In spite of the seed that went to waste or never came to maturity so as to produce a crop, some seed reached its purpose by producing a crop - a hundred times its own amount. The farmer understands the significance of this law of nature. Seed does not only produce the fruit to be consumed - it also produces more seed that is to be saved for planting the next crop. This is the thought expressed by Isaiah. "For as the rain comes down, and the snow from heaven, and do not return there, but water the earth, and make it bring forth and bud, that it may give seed to the sower and bread to the eater, so shall My word be that goes forth from My mouth; It shall not return to Me void, but it shall accomplish what I please, and it shall prosper in the thing for which I sent it." (Isa. 55:10-11)
`As sowers of God's word, we reap the immediate benefits of a crop in the form of new brethren brought into the fold. As the number of our brethren increase, we enjoy the fellowship that we sustain among the tender plants that we watch grow in the faith. As a result, we are encouraged. But that growth in numbers is only the initial blessing that we enjoy. Each young plant has more seed within itself that is intended to be used to plant the next season's crop with a view toward reproducing itself again.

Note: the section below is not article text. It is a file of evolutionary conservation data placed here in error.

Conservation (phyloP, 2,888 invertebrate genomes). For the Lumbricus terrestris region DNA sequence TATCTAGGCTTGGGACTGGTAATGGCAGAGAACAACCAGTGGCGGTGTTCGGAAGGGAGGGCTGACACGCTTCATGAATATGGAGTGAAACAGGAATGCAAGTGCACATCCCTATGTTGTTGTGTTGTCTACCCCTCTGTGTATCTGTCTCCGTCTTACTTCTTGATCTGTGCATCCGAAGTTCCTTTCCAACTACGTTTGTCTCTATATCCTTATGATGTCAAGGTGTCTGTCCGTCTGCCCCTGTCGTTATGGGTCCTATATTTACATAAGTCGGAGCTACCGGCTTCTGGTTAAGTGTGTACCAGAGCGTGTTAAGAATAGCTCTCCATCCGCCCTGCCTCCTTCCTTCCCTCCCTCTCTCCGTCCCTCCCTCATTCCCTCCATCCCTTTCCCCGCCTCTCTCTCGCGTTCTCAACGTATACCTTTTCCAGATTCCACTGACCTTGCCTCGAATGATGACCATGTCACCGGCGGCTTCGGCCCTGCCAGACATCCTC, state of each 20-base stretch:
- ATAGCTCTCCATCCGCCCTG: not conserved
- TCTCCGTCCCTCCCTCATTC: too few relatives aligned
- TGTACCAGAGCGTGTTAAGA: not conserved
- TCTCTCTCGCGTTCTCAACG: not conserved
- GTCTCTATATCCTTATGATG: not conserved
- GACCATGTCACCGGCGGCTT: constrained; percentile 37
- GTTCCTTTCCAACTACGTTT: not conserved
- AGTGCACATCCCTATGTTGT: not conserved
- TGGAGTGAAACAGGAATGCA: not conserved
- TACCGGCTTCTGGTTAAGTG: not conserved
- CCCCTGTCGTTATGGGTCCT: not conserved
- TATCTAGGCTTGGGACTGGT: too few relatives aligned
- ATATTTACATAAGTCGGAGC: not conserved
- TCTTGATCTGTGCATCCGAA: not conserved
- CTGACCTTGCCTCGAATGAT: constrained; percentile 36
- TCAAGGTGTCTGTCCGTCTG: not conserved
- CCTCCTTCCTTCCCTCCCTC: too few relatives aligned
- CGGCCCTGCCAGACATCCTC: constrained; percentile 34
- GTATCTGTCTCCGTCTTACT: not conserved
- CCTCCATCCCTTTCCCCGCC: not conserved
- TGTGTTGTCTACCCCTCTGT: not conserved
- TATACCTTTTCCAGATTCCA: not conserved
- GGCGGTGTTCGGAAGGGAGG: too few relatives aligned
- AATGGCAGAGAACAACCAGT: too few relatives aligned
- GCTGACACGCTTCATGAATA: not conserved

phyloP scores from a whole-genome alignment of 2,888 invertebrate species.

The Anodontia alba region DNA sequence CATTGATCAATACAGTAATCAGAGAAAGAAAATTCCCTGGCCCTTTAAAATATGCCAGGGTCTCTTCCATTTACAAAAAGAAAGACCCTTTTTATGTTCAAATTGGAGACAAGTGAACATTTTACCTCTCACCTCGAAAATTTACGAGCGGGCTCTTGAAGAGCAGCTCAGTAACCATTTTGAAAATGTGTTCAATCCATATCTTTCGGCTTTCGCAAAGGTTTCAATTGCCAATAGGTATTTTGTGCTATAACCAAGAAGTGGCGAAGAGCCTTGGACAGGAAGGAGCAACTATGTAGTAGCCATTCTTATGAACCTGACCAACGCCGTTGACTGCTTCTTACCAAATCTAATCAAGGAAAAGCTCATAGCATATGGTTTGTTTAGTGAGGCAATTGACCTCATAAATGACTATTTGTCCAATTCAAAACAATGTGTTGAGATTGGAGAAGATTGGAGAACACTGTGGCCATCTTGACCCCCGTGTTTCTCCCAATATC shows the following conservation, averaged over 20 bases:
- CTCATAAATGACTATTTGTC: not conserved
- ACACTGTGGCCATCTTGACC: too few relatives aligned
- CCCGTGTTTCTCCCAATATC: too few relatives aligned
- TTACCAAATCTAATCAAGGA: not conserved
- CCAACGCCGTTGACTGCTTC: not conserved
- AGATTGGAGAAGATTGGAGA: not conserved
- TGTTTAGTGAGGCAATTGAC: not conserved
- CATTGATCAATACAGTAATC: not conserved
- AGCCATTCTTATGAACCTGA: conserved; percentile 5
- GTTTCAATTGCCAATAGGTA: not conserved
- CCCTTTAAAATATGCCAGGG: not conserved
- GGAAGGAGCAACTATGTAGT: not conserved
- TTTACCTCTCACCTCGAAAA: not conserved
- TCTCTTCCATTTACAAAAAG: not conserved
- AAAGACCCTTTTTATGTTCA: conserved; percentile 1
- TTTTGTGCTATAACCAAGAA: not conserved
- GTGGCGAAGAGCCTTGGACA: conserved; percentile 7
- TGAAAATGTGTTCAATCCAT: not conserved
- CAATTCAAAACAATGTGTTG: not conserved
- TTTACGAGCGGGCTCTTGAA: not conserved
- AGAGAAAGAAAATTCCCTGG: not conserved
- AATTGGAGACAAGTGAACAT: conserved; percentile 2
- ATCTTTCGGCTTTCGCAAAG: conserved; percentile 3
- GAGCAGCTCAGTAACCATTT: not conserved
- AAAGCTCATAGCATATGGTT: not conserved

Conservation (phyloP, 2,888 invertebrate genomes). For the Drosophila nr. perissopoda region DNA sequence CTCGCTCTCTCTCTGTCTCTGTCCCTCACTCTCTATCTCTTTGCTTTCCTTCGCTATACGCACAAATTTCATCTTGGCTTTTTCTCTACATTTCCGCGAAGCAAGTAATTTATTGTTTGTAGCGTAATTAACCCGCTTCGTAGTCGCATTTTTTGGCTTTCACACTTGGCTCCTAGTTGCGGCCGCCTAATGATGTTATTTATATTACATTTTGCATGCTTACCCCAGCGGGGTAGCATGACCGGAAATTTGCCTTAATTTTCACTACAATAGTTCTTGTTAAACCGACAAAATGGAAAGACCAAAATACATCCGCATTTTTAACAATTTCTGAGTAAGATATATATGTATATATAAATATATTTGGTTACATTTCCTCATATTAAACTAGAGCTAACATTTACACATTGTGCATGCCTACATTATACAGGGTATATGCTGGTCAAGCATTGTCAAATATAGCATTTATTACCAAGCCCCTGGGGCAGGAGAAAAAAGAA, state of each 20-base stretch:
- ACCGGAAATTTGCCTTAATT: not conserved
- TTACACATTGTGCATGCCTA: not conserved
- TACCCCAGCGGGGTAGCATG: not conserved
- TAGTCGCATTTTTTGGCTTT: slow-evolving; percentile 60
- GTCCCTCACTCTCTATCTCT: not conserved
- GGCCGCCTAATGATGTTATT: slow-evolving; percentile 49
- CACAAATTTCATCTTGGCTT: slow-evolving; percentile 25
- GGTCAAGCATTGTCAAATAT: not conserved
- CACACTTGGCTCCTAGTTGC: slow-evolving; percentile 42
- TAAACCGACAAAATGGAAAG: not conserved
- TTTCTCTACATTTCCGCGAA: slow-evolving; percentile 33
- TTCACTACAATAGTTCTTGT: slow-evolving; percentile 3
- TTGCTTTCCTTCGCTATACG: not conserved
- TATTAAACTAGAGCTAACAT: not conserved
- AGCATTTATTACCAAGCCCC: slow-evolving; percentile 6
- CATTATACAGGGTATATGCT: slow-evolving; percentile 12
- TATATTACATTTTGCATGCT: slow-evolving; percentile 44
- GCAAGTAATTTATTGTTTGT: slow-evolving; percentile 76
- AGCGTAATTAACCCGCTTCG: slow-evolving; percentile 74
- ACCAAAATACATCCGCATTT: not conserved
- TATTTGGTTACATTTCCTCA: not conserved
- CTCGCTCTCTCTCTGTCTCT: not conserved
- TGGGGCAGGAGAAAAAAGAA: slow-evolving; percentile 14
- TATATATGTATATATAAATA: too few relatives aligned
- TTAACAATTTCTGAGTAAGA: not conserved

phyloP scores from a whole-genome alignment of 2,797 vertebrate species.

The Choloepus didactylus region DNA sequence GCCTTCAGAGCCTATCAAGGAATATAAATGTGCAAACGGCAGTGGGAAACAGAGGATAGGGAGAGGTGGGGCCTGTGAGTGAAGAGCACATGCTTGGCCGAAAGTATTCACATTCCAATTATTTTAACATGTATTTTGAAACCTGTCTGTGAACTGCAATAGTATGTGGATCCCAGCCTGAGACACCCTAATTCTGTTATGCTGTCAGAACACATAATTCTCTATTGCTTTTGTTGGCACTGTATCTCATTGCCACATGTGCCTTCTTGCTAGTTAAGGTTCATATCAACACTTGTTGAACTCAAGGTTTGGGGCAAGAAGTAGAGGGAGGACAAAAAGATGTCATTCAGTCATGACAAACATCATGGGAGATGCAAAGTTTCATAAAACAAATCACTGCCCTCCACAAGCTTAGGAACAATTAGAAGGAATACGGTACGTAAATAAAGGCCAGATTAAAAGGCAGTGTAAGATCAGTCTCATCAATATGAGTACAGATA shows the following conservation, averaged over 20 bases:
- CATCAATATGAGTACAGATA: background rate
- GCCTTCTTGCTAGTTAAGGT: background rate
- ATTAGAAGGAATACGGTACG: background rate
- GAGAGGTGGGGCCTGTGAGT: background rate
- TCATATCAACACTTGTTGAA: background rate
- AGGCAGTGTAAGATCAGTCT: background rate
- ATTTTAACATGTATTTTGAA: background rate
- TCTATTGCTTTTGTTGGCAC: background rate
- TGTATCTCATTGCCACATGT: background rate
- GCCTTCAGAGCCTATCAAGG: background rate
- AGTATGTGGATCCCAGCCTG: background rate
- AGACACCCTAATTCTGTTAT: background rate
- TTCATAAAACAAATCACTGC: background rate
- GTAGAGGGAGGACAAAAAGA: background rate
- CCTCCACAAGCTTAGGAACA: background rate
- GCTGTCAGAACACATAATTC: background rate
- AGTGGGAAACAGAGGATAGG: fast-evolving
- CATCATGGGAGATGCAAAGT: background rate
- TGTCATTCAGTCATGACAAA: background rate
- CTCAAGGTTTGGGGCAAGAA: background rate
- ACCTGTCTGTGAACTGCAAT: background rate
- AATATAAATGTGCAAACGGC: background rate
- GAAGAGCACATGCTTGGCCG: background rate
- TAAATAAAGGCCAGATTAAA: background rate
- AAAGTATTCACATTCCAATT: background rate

Each of us was planted with a view toward our continued fruitfulness. If we fail in that purpose, we become a liability and our true purpose is not realized. Jesus illustrated this fact in the following parable. "A certain man had a fig tree planted in his vineyard, and he came seeking fruit on it and found none. Then he said to the keeper of his vineyard, 'Look, for three years I have come seeking fruit on this fig tree and find none. Cut it down; why does it use up the ground?' But he answered and said to him, 'Sir, let it alone this year also, until I dig around it and fertilize it. And if it bears fruit, well. But if not, after that you can cut it down.' " (Lk. 13:6-9) This is a sobering parable and should make us take a serious look at our fruitfulness and how faithful we are at fulfilling our purpose for living in His field.
Each of us are the product of the seed of God's word that was planted in our heart. When you "...receive with meekness the implanted word, which is able to save your souls" (Jas. 1:21), you become a living plant with the ability to "produce after your own kind." That godly seed is what perpetuates the continued growth of God's vineyard. It is the means by which His kingdom is brought from generation to generation. When every "plant" is doing its part, the outcome is destined to become a fruitful field and a testimony to the glory of God's purpose.
But as any farmer knows, a bumper crop doesn't just happen by accident. It is a cooperation with God's providence and our effort in preparing the ground, planting, and watering. But as Paul makes clear, the ultimate outcome of our work is to God's credit. "Who then is Paul, and who is Akpollos, but ministers through whom you believed, as the Lord gave to each one? I planted, Appollos watered, but God gave the increase. So then, neither he who plants is anything, nor he who waters, but God who gives the increase." (1 Cor. 3:5-7)